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The American senate, in order to improve it's fast declining global image, asks comedian Albert Brooks to write a 500 page document about what makes Muslims laugh in India and Pakistan. Bidding adieu to his wife and young daughter,and accompanied by two government bureaucrats, Albert opens up an office in New Delhi, hires a pretty Secretary, Maya, and goes around asking people at random as to what makes them laugh. He finds that people generally look at him suspiciously and refuse to answer any questions. He then decides to go public and stage a comedy show, the suggested place for the publicity is old Delhi. Accordingly the four re-locate, book a school auditorium to seat about 400 people, go around the city distributing leaflets, inviting the general public to attend the show. They get a houseful response, however, Albert's comedy act fails to impress. He then decides to try his hand in Pakistan, only to be told that he cannot get a visa for another 14 days. He decides to enter ... Written by
Sony Pictures Classics was originally going to distribute the film in the USA but chose not to, citing controversy over the film's title, which they wanted to change. Warner Independent Pictures then picked up the film for US distribution. See more »
The Indian flag shown in the Indian government office is upside down. The correct order of the flag is saffron at the top and green at the bottom. See more »
I really enjoyed this Albert Brooks film. I especially label it an "Albert Brooks film" because he's so different and his humor so different that if you don't know what you are in for, you can be very disappointed. He is somewhat unique in that his humor is low-key, deadpan-delivery and full of sarcasm.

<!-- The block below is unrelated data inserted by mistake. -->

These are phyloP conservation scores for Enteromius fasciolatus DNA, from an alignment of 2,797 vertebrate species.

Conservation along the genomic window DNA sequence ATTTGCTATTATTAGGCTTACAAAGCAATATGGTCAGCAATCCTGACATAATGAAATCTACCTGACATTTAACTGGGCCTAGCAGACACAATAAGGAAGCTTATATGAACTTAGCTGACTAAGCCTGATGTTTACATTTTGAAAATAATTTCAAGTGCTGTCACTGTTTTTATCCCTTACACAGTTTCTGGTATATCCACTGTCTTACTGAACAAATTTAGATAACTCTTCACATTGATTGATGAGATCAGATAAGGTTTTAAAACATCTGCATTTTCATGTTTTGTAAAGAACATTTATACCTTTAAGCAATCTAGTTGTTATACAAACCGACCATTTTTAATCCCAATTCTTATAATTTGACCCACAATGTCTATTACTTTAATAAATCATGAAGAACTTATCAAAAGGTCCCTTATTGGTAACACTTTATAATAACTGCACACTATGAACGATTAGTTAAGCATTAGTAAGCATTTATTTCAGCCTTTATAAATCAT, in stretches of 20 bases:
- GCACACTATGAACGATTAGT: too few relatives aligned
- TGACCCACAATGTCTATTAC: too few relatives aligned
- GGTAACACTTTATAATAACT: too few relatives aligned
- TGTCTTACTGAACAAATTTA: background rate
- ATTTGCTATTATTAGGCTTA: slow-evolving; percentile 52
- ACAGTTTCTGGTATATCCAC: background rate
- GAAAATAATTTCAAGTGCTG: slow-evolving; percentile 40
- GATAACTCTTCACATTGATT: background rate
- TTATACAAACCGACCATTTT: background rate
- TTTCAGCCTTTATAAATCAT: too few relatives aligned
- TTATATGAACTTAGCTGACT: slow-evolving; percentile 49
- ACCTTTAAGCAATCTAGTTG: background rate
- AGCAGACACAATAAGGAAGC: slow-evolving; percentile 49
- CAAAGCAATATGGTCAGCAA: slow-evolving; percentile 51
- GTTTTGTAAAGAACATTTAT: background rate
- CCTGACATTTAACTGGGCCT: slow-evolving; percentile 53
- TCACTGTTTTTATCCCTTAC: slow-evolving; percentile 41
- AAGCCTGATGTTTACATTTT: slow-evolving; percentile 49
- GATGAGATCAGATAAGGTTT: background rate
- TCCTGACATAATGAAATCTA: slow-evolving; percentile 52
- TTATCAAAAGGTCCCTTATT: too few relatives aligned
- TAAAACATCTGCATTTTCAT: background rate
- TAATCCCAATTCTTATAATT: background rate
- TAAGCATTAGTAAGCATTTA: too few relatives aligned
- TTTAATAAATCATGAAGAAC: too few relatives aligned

I love his sarcasm, so the guy makes me laugh. Many others watch a film like this and say, "What's funny? This is not a comedy; it stinks." Since I am familiar with Brooks' style and laugh at his delivery and self-deprecating and insulting humor, I knew what I was in for with this film. However, I knew this could be a "bomb," too, like a few other of his films....but it turned out to be a very pleasant surprise: it was far better than I anticipated.
Brooks plays himself in the film and pokes fun not only at himself and his non-famous career but also at government bureaucracy. In this film he is an over-the-hill unemployed comedian who is asked to help our country, the United States, with Muslim relations by finding out what makes Muslims laugh. By making people laugh more, perhaps it would ease tensions.
Brooks is told he will receive the Medal Of Freedom for his efforts, which include a 500-page report on his findings! He isn't thrilled about that last part, but he does have a good attitude about his scheduled month-long trip to India and Pakistan.
Without giving anything away, I thought that what happened on this trip was very funny. Brooks - and the reaction of people around him - just cracked me up. It also was a pleasure to enjoy the supporting cast, led by a very likable, attractive Indian actress by the name of Sheetal Sheth.
Overall, highly recommended but know who Brooks is and what he's about, or you'll be disappointed.
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